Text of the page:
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Denarius












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DENARIUS. - This well-known Roman coin derived its name from its value of ten asses (a denis assibus) when it replaced the quadrigatus at the time when the old cast aes grave coinage finally gave way to the new struck bronze coins circa 211 B.C.

  Around 141 B.C., the denarius was retarrifed at sixteen asses and retained this value into Imperial times.

 According to Pliny, it was established that the denarius should be given in exchange for ten pounds of bronze, the quinarius for five pounds, and the sestertius for two-and-a-half. - But when the as was reduced in weight to one ounce, it was established that the denarius should be given in exchange for sixteen asses, the quinarius for eight, and the sestertius for four. And though the reason for its being so called no longer existed, yet the denarius retained its original name. With respect to the weight of thje denarius, it appears, also according to Pliny and other writers, that there were, in the ancient libra, eighty-four denarii.

 The problems with Pliny's theory are cited (though unresolved) by Eckhel, and the chronology of Edward Sydenham, with regard to the Republic, has been revised by Michael Crawford in his Roman Republican Coinage.

A specimen of a denarius of Augustus, struck at Rome about 19 B.C. by the moneyer M. Durmius is illustrated by the woodcut below.

The mark of the republican denarius was X with one or two variations in the form of that letter. A similar mark was used on the bronze coinage to indicate the weight of X asses; but on denarii also it donates the value of X asses, for which, as already stated, the denarius was given in exchange. Instead of this mark, however, on coins of the Atilia, Aufidia, Julia, Titinia, and Valeria families, there appears the numeral XVI, doubtless indicating the value of the denarius as 16 asses.

   With respect to the types of denarii, Pliny simply states that “the type of silver was bigae and quadrigae.” – this is true with reference to a large portion, but many bear other types. Tacitus (De Morib. Germ.) has mentioned the bigati, and so has Livy frequently, whilst describing the booty taken in Hispania and Gallia Cisalpina. On denarii struck during the later periods of the republic, the types varied in many ways, conforming to the will of consular magistrates, and finally of the triumvirs.

   The obverses of the early denarii bore the helmeted head of Roma, while their reverses exhibited representations of the Dioscuri on horseback (as on the denarius pictured at the head of this entry); also figures driving bigae and quadrigae, from which the pieces were termed bigati or quadrigati. They were also called Victoriati, when their types displayed a figure of Victory, as in the woodcut below, from a denarius of the Fannia gens, in which the goddess is driving her chariot and four horses at full speed.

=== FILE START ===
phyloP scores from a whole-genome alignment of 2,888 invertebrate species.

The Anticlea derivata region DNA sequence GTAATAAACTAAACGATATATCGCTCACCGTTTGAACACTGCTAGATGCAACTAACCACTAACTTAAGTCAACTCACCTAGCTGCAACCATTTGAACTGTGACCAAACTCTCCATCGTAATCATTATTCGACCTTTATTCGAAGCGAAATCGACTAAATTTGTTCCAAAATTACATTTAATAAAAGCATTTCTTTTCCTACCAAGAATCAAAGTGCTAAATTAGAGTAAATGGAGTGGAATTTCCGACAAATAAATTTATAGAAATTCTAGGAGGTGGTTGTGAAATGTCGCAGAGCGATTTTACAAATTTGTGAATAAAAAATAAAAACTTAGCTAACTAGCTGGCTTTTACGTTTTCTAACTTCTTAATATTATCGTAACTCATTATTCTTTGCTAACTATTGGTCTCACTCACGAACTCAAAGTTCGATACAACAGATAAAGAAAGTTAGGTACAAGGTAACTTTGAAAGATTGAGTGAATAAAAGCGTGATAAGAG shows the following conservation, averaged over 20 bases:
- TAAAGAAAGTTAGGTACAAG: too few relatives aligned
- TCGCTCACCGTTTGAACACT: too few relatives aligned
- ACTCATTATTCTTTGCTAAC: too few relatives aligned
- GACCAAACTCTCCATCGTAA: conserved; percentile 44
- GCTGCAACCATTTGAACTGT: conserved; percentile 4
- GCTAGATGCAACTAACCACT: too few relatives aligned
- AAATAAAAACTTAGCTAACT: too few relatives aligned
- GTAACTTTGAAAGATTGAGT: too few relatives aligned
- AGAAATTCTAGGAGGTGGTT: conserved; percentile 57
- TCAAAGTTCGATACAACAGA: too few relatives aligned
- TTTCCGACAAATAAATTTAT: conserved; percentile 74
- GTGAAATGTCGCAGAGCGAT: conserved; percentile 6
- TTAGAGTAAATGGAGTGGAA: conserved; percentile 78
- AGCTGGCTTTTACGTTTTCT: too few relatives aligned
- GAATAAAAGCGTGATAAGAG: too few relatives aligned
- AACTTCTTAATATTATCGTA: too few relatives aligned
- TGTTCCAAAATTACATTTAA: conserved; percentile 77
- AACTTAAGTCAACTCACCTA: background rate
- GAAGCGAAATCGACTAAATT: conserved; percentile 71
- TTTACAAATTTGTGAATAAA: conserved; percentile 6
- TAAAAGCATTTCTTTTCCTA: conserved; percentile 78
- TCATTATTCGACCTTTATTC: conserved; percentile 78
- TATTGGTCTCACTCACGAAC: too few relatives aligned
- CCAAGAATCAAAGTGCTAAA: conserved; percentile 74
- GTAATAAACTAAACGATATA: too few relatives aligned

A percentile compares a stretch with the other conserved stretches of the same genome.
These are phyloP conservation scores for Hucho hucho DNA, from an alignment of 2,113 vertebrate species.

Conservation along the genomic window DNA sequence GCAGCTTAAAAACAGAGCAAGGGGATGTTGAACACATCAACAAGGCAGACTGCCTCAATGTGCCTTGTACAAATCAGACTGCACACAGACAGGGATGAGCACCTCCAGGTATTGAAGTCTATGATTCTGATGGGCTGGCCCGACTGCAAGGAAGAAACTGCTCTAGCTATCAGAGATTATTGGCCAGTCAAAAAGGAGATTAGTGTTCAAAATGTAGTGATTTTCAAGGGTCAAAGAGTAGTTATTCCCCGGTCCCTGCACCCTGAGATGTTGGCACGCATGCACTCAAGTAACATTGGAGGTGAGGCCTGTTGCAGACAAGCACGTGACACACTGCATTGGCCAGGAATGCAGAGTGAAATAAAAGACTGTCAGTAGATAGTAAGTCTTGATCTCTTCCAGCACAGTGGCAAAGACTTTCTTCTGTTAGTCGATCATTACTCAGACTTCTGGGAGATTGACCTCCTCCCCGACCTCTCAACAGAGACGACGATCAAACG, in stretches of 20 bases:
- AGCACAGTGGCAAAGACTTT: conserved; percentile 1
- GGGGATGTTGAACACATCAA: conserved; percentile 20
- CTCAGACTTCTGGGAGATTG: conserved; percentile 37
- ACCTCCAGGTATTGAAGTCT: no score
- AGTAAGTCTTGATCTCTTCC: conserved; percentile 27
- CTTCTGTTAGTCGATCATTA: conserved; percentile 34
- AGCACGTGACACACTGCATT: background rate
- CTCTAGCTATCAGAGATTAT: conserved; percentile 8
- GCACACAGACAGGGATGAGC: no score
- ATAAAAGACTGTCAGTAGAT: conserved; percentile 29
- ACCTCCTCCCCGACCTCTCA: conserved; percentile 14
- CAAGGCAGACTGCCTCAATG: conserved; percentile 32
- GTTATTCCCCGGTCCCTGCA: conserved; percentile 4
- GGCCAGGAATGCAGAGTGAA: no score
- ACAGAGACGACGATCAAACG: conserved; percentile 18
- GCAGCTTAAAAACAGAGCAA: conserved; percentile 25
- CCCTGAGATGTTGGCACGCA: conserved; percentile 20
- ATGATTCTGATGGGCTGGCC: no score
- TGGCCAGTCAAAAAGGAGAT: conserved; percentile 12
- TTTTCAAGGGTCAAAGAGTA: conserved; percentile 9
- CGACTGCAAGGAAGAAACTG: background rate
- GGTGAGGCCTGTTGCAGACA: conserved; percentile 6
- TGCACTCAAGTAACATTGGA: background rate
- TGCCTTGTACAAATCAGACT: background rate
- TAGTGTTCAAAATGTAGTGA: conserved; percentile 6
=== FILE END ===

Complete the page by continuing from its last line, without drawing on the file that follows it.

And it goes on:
This was also the case with the half denarius, called the quinarius (see EGNATIA and EGNATULEIA), or piece of five asses, but of this and of the small silver coin called sestertius, few specimens are extant.

  Examples of the republican denarius can be found under the respective headings of Atilia (Dioscuri) – Annia (Victory in a quadriga) – Baebia (Quadriga) – Caecilia (Biga of elephants) – Cipia (Victory in Biga) – Cornelia (Jupiter in Quadriga) – Curiatia (Quadriga) – Saufeia (Victory in Biga) – etc., etc.

    For specimens of the Imperial denarius see Caesar Augustus – Agrippa and Augustus – Caligula and Agrippina – Antonia – Severus Alexander. To these we add the cut below from a rare Decursio denarius struck during the reign of Nero.

  Frequent mention is made of the denarius or (Roman) penny, in biblical writings, where it is spoken of as the daily wages of a labourer and too, as the tribute penny, “Whose is this visage and superscription?”

  Published in England, the “Numismatic Illustrations of the Narrative Portions of the New Testament,” quoting from St. Matthew, the words “a penny a day,” makes the following observations:-

 “The penny here mentioned was the denarius, which, at the time of Our Lord’s ministry, was equivalent in value to about sevenpence halfpenny of our money. With the decline of the Roman Empire, the denarius was by degrees debased; and before the time of Diocletian had entirely disappeared, or rather had ceased to be struck in the Imperial mints; but that emperor restored the coinage of silver; and denarii were again minted, though reduced in weight. This reduction went on, after the division of the Empire, until the denarius, once a very beautiful medalet, became a coin of very inferior execution, low relief, and reduced thickness and weight. * * * The term ‘denarius’ is yet preserved in our notation of pounds, shillings and pence, by £. s. d. * * * It is worthy of remark, that, in this country, a penny a day appears to have been the pay of a field labourer, in the middle ages; whilst, among the Romans (See Tacitus, Ann, lib.i) the daily pay for a soldier was a denarius

  From the same work, another passage referring to the imperial denarius, as circulated during the ministry of Jesus Christ, can be found cited in this dictionary, amongst the mintages of TIBERIUS.

  Respecting base denarii, see the words MAJORINA PECUNIA.

 



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